Software EngineeringIf you like computer programming, you may want to know more about the degree needed to become a software engineer. A software engineer is a computer science specialist who designs software using conventional high-level design patterns. It’s the same occupation as a programmer or software developer, and it requires a diverse set of engineering skills such as discrete and continuous mathematics, software design theory and algorithm theory as well as familiarity with many programming languages and frameworks.

Computer Science Vs. Software Engineering

Software developers have computer science degrees, but computer science is really a field of pure science rather than engineering. Most colleges offer software design degree tracks that include an engineering-related major capstone during the senior year, but students majoring in computer science don’t necessarily study software design or become engineers. Most computer science majors become developers after earning a bachelor’s or master’s degree, but many students go on to earn a Ph.D and pursue a research career in fields such as artificial intelligence or robotics.

Software engineers don’t generally do research for their employers. Their time is mostly spent building applications using well-known software development techniques called patterns. A computer science degree briefly covers software design with patterns as well as the Unified Modeling Language during the student’s senior year, and because most students become developers rather than researchers, most university computer science programs cover fundamental software design throughout the major.

However, the first three years have more to do with math and general computing theory than with programming languages, patterns and frameworks. The pure science of computing is stressed, and students learn the mathematics underlying computer science, such as sequences, series, logical proofs, function classes, recursion, formal language theory, number conversions and graph traversal algorithms.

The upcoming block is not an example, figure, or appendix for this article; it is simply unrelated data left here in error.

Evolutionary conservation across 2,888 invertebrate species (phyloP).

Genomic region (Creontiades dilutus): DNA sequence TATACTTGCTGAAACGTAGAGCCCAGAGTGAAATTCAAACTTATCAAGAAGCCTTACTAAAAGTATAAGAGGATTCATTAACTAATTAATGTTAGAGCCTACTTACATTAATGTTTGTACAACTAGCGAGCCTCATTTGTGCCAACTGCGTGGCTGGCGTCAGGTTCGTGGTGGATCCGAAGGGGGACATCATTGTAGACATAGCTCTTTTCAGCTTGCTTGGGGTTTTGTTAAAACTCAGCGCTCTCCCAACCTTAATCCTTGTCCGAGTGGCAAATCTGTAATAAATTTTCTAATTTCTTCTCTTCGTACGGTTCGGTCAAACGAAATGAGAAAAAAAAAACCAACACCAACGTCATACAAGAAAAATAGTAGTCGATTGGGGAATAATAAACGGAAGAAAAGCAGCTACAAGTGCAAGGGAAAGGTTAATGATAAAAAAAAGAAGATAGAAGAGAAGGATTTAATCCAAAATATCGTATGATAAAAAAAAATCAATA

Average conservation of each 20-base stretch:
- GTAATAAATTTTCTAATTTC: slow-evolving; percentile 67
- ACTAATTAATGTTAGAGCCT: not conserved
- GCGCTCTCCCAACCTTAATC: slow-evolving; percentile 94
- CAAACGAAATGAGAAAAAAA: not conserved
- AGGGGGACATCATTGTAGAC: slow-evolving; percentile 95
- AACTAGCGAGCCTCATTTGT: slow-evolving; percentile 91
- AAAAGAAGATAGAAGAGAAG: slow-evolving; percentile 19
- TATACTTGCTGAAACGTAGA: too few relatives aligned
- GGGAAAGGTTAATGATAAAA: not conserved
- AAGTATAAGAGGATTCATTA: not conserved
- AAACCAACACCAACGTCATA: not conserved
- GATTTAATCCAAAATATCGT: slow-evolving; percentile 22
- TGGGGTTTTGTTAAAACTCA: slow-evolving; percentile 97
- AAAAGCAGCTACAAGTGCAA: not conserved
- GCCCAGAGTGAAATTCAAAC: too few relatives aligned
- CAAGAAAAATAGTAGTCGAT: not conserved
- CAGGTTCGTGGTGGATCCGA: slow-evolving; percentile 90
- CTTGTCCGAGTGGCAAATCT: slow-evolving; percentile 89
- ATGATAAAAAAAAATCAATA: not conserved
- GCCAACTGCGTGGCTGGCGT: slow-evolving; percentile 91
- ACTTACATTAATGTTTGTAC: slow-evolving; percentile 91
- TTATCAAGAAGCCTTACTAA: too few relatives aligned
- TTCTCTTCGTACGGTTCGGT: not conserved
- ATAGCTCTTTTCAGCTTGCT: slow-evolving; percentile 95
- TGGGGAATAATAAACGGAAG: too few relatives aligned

Getting Hired as a Software Developer

As software engineering has become a high-demand career relatively recently, it’s possible that colleges will eventually offer a special degree for developers that focuses on applied computing, similar to the way engineering degrees are offered as an alternative to a major in physics. As it is, computer science majors don’t learn much programming during their first three years of school, and the programming skills they do acquire through coursework aren’t sufficient for engineering on a professional level.

Many graduates have difficulty getting jobs immediately after college, because they aren’t prepared for the rigorous hiring standards of employers, and many employers say that the applicants they interview lack essential skills such as the ability to read and write pseudocode or solve common programming problems, according to Tech Target.

Employers usually test applicants during an interview to gauge their skill level, and the tests they provide are similar to the ones students take in second- or third-year data structures and algorithms courses. If you can’t do well on these tests, you will have to find work in a field that requires less technical ability, such as Web design or IT support. The reality is that the majority of CS students earning lower than a B average won’t be prepared for software engineering jobs after graduation.

Related Resource: Computer Science Internships

Computer science is one of the fastest-growing industries, because the demand for software is increasing rapidly as more people have access to computers and mobile devices. Software developers aren’t exactly computer scientists, but they have a professional level of CS knowledge. If you want to build software, you should work hard while earning the degree needed to become a software engineer.